Japan has been supportive of the World Bank Group’s efforts to make similar kinds of innovative financing mechanisms available to governments of developing countries. Since 2008, we’ve approved $1.38 billion in contingency loans to help nine countries secure response funding before disaster strikes. Using capital from Japan, we’ve also provided financing for the Pacific Catastrophe Insurance Facility, which helped countries in the Pacific Islands secure $43 million of earthquake, tsunami, and tropical cyclone risk insurance coverage in 2014.
Given the success of these initiatives, we’re examining whether similar approaches could work in crisis situations where financing is absent, such as pandemics. The Ebola crisis shows why this is needed. Once we recognized the severity of the epidemic, the World Bank Group committed more than $500 million quickly to the governments of Guinea, Liberia and Sierra Leone, to help finance their immediate response. But this money only started flowing about eight months after the outbreak began because we and the international community failed to recognize the urgency of the crisis.
We must remember this important lesson from Ebola: We need to respond much more quickly to the next outbreak. To help do this, the World Bank Group is currently developing the concept of a pandemic emergency facility. Our goal is to work with partners to create a financial instrument that rapidly disburses a large amount of funds within eight hours, not eight months, of an outbreak that meets certain objective criteria.
The other main goal of a pandemic facility is to promote greater country investments in preparedness, which starts with having a strong, resilient health system. The Ebola crisis lays bare the consequences of inadequate public health capacity, from disease surveillance and laboratory analysis to frontline health services and community health workers: People die; economic growth rates decline; and countries, their neighbors, and the entire world, are put at risk. These consequences show why Japan’s recent $20 million contribution to support our Ebola recovery efforts is so important.
As we take a look at all we’ve learned from the largest Ebola outbreak in history, we can begin to piece together what a global response capacity that’s truly equal to the challenge of even the worst pandemic, might look like.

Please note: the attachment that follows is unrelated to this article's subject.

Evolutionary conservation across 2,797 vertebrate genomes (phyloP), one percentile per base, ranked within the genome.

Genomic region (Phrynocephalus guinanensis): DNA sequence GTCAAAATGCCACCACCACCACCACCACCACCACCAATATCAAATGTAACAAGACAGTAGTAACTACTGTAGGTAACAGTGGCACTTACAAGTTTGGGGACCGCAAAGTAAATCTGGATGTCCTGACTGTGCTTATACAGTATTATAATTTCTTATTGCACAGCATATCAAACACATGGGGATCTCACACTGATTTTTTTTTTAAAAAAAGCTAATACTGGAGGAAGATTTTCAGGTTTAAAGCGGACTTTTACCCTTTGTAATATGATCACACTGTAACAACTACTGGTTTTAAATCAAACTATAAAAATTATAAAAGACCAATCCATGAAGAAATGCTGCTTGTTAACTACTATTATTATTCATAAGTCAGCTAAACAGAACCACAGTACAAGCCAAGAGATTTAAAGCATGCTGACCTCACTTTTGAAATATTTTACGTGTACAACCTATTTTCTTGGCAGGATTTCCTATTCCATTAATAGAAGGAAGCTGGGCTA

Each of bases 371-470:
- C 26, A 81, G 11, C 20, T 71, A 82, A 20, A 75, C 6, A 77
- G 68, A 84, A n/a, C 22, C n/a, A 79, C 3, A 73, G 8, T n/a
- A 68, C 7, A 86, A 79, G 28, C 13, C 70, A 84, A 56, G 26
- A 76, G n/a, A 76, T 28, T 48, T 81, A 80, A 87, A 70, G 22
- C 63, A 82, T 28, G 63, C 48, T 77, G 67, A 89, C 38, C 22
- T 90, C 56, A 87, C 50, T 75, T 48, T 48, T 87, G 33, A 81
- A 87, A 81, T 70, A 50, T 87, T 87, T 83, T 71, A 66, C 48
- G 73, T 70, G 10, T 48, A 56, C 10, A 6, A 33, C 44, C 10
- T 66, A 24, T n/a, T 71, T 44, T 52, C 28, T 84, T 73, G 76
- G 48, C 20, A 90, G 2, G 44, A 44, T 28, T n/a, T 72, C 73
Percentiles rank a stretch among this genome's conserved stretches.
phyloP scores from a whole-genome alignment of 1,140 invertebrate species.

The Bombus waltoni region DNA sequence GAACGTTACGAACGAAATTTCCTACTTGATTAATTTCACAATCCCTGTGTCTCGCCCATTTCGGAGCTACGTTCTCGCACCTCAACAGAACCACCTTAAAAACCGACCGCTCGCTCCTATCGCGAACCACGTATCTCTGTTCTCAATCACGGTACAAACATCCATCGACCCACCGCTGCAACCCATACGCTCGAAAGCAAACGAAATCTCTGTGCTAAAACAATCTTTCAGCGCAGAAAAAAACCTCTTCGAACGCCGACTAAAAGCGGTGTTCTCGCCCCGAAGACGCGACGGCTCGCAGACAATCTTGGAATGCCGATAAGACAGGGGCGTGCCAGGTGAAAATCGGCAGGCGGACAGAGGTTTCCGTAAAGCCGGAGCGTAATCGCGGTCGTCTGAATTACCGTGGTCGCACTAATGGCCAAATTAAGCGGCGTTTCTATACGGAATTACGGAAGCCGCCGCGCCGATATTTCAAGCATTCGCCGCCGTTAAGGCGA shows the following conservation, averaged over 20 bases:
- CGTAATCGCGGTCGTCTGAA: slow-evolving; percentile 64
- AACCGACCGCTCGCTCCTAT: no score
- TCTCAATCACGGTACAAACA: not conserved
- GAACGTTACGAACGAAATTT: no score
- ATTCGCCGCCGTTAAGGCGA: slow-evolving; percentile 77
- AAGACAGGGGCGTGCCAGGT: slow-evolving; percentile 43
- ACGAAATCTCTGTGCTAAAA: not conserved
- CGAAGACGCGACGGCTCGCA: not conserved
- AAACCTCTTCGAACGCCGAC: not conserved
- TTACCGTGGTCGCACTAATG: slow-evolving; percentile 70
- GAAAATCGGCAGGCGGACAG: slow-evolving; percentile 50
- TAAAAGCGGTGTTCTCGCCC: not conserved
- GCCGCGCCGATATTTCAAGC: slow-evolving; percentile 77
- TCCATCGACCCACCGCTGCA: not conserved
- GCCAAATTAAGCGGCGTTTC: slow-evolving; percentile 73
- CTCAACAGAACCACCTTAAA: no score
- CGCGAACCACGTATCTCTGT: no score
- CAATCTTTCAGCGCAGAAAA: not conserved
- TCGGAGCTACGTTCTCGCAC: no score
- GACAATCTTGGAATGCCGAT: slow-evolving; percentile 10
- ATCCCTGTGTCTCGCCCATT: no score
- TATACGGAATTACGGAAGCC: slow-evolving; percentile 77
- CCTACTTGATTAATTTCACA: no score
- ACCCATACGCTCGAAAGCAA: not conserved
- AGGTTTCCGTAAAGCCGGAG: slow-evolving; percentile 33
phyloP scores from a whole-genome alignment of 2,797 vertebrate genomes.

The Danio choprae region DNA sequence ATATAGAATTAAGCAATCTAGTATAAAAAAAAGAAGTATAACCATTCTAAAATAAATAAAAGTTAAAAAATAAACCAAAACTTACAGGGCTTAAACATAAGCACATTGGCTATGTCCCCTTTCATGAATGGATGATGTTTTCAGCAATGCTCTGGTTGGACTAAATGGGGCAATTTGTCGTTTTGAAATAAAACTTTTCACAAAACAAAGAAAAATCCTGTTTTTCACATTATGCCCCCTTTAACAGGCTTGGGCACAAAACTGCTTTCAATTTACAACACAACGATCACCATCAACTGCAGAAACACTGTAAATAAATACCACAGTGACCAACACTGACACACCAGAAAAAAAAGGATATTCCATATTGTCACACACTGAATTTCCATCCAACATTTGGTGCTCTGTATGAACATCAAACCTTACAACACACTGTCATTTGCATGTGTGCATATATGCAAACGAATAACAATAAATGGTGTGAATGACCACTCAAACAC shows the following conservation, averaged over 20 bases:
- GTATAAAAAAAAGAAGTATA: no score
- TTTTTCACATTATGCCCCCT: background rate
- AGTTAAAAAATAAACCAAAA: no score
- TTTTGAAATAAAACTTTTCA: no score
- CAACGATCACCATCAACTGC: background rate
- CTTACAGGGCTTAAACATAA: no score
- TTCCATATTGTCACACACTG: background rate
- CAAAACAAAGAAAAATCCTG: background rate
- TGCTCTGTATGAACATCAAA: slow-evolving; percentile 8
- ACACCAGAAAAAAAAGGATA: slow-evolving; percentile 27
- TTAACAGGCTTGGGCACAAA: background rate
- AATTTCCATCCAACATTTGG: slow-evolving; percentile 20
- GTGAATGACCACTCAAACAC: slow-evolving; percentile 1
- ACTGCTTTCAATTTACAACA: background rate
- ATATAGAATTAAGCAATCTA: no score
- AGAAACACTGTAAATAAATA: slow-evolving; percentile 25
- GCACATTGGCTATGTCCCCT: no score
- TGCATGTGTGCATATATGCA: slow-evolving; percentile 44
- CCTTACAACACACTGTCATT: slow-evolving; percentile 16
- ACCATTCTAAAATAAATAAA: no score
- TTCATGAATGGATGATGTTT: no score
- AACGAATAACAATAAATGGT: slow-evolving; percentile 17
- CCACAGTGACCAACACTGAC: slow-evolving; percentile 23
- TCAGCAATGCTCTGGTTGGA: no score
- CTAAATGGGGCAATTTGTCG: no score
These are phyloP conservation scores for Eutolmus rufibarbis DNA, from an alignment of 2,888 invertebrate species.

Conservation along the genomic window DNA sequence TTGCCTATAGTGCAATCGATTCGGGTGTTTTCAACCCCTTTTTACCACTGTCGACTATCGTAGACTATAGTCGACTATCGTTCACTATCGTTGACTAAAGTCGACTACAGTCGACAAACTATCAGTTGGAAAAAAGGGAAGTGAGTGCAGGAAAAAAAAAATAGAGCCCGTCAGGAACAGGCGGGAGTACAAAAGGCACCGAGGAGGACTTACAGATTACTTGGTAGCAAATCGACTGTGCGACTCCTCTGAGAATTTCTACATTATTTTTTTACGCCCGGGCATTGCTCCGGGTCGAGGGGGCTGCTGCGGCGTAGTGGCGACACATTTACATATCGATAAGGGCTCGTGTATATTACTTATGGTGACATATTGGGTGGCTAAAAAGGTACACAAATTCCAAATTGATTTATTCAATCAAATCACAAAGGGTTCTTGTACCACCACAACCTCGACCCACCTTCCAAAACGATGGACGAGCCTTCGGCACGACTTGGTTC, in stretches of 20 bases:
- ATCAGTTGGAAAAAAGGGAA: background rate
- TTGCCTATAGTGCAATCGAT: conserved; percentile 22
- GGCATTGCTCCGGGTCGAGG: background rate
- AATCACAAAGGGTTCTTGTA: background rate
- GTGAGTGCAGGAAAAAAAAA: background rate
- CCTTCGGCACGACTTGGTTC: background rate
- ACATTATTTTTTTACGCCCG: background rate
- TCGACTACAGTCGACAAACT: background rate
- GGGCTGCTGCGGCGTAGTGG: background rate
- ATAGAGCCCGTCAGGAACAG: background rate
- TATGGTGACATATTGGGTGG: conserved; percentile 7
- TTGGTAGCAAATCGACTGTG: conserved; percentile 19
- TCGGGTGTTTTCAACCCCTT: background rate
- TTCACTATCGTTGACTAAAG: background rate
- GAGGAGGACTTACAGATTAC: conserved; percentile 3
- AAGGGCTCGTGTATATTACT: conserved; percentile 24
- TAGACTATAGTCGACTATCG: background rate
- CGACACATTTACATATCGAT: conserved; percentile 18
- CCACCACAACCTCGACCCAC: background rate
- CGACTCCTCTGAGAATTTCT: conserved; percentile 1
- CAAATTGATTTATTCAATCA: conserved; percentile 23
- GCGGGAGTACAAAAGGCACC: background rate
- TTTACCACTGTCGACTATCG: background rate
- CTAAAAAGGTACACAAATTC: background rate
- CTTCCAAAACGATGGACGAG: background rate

It might look like this – rapidly disbursing financial mechanisms, strong global technical coordination led by a much bolstered World Health Organization, and well-rehearsed and tightly choreographed interventions involving corps of medical professionals; logistics experts; transport, pharmaceutical and communications companies; a United Nations-wide response; and support from multilateral and private sector financial institutions.
And perhaps the most important element of preparedness is to build strong health systems in every country.
The goal of a strong health system must be to achieve universal health coverage: Everyone must have access to essential health services; and poverty must not be a litmus test to qualify for care. We know that investing in health systems is an investment in both better health and stronger economic growth. Japan has once again been the global leader in promotion of universal health coverage, and ensuring access to health care for all has been very important for both low and middle-income countries. We are proud to have such a close partnership with this country around two concepts that will hold the key to protecting millions of people and the global economy from the next pandemic – disaster risk management and universal health coverage.
We expect to present more detail on this pandemic emergency facility proposal in the next few months. For the reasons I’ve stated, we’ll be drawing on Japan’s experience in preparing for disasters and universal care. That accumulated wisdom has shown the world that taking the proper precautions can save thousands of lives as well as billions of dollars in lost economic growth. It also can help end extreme poverty.
Thank you. I’m happy to take your questions now.